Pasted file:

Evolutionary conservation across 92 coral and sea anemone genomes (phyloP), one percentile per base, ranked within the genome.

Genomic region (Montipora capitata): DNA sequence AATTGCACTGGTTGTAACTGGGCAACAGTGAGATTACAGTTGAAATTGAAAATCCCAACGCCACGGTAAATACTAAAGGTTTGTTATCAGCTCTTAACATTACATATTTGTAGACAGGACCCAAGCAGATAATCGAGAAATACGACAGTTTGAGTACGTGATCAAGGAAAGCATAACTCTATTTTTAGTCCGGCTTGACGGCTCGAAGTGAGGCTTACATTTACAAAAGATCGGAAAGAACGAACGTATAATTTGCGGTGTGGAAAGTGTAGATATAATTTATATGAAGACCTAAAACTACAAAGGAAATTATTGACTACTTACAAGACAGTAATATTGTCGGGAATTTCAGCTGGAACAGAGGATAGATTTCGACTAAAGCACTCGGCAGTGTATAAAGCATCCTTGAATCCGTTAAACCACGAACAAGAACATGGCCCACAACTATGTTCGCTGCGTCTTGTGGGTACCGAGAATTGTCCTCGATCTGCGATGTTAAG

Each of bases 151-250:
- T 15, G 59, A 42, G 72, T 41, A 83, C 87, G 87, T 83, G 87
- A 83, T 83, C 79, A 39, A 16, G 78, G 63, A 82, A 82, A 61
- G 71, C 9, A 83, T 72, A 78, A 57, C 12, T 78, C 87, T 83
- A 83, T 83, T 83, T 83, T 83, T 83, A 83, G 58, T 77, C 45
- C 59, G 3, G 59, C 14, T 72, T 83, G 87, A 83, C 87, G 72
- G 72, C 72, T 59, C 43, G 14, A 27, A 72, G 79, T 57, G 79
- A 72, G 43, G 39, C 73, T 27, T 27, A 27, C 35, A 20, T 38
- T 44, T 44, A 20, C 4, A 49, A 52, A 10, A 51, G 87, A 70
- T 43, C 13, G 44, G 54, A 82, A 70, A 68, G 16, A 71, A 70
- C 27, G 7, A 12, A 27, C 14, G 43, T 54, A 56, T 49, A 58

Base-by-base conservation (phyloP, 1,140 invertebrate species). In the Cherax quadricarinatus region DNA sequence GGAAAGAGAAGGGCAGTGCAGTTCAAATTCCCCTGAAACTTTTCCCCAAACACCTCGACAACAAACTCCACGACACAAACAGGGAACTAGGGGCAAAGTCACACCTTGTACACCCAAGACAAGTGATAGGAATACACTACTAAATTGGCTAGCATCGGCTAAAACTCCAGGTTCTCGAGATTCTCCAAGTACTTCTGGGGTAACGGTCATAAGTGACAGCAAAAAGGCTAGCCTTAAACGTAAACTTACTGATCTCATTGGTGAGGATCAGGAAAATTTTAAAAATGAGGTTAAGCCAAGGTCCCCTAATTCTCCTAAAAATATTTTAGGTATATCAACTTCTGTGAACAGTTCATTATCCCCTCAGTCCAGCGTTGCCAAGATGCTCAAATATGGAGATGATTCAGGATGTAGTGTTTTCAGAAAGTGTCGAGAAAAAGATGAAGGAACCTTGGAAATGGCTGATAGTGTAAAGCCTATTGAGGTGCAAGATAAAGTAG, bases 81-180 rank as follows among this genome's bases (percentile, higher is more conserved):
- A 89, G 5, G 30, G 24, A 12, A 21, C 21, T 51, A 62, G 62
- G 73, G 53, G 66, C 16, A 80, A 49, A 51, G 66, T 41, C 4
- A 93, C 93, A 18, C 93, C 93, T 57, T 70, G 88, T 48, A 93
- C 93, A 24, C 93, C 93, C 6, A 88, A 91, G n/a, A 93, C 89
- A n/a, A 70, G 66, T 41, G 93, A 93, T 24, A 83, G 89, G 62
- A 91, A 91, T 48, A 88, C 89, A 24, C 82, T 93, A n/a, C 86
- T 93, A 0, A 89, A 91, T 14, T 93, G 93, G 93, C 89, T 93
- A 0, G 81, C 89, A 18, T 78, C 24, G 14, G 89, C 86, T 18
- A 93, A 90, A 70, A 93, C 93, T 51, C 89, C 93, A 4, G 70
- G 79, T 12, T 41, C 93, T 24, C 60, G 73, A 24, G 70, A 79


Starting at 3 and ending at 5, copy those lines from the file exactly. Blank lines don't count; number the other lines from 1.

Each of bases 151-250:
- T 15, G 59, A 42, G 72, T 41, A 83, C 87, G 87, T 83, G 87
- A 83, T 83, C 79, A 39, A 16, G 78, G 63, A 82, A 82, A 61